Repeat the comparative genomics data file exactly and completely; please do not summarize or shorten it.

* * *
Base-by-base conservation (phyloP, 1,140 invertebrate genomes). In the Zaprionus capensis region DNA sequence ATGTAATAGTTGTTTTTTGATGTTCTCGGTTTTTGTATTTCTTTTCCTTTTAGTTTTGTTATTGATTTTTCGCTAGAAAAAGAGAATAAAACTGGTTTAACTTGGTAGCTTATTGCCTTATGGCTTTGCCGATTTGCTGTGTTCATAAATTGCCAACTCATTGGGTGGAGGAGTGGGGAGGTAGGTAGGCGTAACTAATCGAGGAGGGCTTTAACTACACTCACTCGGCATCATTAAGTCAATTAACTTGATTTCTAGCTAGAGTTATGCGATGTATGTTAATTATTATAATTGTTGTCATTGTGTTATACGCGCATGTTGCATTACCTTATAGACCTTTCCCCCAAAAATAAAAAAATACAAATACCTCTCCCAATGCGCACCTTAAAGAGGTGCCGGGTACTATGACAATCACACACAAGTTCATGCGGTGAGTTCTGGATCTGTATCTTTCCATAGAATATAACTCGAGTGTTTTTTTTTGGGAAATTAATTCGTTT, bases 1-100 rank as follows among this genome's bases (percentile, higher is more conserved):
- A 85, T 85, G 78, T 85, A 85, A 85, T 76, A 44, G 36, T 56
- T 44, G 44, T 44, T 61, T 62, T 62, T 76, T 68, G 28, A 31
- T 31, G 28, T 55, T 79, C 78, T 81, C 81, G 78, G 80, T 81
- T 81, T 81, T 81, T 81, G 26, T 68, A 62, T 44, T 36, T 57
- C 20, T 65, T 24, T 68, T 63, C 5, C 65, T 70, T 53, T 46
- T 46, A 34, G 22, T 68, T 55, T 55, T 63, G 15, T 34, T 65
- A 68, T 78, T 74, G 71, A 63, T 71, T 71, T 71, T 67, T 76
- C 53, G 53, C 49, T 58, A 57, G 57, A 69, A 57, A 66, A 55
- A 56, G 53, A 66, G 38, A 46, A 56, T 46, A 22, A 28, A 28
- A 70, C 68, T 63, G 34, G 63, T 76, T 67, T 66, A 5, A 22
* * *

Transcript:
Base-by-base conservation (phyloP, 1,140 invertebrate genomes). In the Zaprionus capensis region DNA sequence ATGTAATAGTTGTTTTTTGATGTTCTCGGTTTTTGTATTTCTTTTCCTTTTAGTTTTGTTATTGATTTTTCGCTAGAAAAAGAGAATAAAACTGGTTTAACTTGGTAGCTTATTGCCTTATGGCTTTGCCGATTTGCTGTGTTCATAAATTGCCAACTCATTGGGTGGAGGAGTGGGGAGGTAGGTAGGCGTAACTAATCGAGGAGGGCTTTAACTACACTCACTCGGCATCATTAAGTCAATTAACTTGATTTCTAGCTAGAGTTATGCGATGTATGTTAATTATTATAATTGTTGTCATTGTGTTATACGCGCATGTTGCATTACCTTATAGACCTTTCCCCCAAAAATAAAAAAATACAAATACCTCTCCCAATGCGCACCTTAAAGAGGTGCCGGGTACTATGACAATCACACACAAGTTCATGCGGTGAGTTCTGGATCTGTATCTTTCCATAGAATATAACTCGAGTGTTTTTTTTTGGGAAATTAATTCGTTT, bases 1-100 rank as follows among this genome's bases (percentile, higher is more conserved):
- A 85, T 85, G 78, T 85, A 85, A 85, T 76, A 44, G 36, T 56
- T 44, G 44, T 44, T 61, T 62, T 62, T 76, T 68, G 28, A 31
- T 31, G 28, T 55, T 79, C 78, T 81, C 81, G 78, G 80, T 81
- T 81, T 81, T 81, T 81, G 26, T 68, A 62, T 44, T 36, T 57
- C 20, T 65, T 24, T 68, T 63, C 5, C 65, T 70, T 53, T 46
- T 46, A 34, G 22, T 68, T 55, T 55, T 63, G 15, T 34, T 65
- A 68, T 78, T 74, G 71, A 63, T 71, T 71, T 71, T 67, T 76
- C 53, G 53, C 49, T 58, A 57, G 57, A 69, A 57, A 66, A 55
- A 56, G 53, A 66, G 38, A 46, A 56, T 46, A 22, A 28, A 28
- A 70, C 68, T 63, G 34, G 63, T 76, T 67, T 66, A 5, A 22